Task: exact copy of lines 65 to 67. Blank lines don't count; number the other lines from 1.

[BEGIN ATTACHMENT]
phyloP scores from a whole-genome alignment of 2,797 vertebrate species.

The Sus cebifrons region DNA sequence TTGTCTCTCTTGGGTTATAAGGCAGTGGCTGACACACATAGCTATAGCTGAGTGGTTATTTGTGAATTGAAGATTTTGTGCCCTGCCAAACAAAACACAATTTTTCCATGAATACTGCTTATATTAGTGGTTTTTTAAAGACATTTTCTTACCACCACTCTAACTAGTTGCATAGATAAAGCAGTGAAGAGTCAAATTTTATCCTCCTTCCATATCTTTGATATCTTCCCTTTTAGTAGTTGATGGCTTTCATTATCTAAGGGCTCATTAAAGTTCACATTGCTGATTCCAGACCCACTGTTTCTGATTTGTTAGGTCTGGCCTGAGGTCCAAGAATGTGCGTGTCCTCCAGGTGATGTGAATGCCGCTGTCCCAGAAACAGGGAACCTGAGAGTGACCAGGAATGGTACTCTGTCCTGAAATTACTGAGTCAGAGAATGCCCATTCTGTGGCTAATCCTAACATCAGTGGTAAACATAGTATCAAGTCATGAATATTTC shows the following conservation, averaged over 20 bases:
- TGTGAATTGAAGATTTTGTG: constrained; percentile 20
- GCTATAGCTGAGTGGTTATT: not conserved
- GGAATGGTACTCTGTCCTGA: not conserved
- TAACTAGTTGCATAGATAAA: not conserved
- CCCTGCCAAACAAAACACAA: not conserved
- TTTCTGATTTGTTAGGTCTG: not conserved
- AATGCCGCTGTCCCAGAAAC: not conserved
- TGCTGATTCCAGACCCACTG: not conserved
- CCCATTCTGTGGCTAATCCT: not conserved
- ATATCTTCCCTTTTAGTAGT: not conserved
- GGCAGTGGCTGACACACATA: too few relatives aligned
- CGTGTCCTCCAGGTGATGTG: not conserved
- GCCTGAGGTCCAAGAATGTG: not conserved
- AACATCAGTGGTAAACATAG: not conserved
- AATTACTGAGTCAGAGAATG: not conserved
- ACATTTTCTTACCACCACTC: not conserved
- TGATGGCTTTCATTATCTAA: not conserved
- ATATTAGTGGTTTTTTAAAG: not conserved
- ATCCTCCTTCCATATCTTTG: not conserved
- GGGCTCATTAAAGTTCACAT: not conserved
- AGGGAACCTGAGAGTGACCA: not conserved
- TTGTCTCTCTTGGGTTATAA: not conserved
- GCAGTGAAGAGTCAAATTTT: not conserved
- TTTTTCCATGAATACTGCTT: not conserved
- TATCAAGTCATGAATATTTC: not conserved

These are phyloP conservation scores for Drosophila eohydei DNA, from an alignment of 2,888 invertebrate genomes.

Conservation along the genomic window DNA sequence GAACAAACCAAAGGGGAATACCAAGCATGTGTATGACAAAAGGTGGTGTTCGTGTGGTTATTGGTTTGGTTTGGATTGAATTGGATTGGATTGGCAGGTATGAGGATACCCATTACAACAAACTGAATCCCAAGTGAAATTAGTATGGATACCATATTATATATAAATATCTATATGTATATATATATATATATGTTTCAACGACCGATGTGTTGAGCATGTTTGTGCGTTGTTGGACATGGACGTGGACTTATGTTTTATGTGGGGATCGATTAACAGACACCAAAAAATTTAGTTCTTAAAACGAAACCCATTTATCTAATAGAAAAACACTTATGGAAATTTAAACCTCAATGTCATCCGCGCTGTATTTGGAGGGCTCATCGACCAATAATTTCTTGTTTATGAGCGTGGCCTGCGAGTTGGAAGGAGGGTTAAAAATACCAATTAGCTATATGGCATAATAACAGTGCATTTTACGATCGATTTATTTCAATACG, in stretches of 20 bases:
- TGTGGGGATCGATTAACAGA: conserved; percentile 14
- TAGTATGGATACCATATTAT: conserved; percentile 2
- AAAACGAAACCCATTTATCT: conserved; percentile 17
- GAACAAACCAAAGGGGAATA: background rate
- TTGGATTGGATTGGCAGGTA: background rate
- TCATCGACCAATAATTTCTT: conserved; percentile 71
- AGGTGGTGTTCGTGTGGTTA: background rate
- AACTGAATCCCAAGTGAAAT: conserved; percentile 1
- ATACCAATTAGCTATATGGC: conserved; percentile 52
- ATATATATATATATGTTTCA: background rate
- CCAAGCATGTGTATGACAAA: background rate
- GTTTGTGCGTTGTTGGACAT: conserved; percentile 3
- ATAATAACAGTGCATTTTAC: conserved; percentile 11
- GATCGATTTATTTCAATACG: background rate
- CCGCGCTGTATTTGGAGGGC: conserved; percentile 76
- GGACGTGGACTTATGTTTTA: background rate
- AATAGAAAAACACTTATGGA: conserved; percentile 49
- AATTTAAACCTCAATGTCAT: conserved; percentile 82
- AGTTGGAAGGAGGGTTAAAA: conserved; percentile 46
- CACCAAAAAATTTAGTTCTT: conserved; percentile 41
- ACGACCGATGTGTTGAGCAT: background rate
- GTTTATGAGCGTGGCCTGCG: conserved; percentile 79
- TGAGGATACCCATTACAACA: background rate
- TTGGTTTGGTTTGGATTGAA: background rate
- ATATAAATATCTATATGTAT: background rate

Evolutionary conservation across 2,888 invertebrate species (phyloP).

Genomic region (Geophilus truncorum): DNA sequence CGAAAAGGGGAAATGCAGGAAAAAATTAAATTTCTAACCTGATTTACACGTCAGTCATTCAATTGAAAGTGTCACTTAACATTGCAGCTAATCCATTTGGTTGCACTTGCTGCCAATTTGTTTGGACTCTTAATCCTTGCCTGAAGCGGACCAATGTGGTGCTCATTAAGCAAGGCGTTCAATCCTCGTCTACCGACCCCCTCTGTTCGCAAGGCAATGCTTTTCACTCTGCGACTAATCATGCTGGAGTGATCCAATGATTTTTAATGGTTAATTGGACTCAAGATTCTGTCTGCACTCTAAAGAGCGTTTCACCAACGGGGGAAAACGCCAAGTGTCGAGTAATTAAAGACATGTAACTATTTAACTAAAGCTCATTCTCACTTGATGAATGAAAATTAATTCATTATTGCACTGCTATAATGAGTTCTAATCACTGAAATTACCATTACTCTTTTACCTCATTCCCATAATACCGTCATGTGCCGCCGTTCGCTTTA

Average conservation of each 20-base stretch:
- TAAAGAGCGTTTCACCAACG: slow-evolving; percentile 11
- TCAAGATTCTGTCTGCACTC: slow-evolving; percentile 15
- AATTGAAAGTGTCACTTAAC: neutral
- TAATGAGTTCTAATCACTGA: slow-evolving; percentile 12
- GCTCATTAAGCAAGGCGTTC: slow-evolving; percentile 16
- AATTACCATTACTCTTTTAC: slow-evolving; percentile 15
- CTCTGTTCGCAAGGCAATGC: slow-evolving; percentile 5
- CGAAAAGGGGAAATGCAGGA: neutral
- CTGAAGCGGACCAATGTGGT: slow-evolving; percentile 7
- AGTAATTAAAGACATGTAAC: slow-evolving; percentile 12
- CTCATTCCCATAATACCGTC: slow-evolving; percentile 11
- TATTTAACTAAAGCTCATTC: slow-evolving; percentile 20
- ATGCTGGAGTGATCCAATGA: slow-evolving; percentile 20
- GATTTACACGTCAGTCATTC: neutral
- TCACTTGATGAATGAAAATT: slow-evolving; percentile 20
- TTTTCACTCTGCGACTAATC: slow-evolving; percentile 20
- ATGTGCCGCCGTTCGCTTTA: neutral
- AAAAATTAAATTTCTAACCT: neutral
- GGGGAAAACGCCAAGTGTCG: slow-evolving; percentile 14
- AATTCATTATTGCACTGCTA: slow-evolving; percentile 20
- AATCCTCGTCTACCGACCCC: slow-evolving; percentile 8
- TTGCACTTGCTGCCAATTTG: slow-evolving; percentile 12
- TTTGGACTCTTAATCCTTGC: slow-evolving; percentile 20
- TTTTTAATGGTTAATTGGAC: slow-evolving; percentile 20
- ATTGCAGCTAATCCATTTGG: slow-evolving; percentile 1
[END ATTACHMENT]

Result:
- CGAAAAGGGGAAATGCAGGA: neutral
- CTGAAGCGGACCAATGTGGT: slow-evolving; percentile 7
- AGTAATTAAAGACATGTAAC: slow-evolving; percentile 12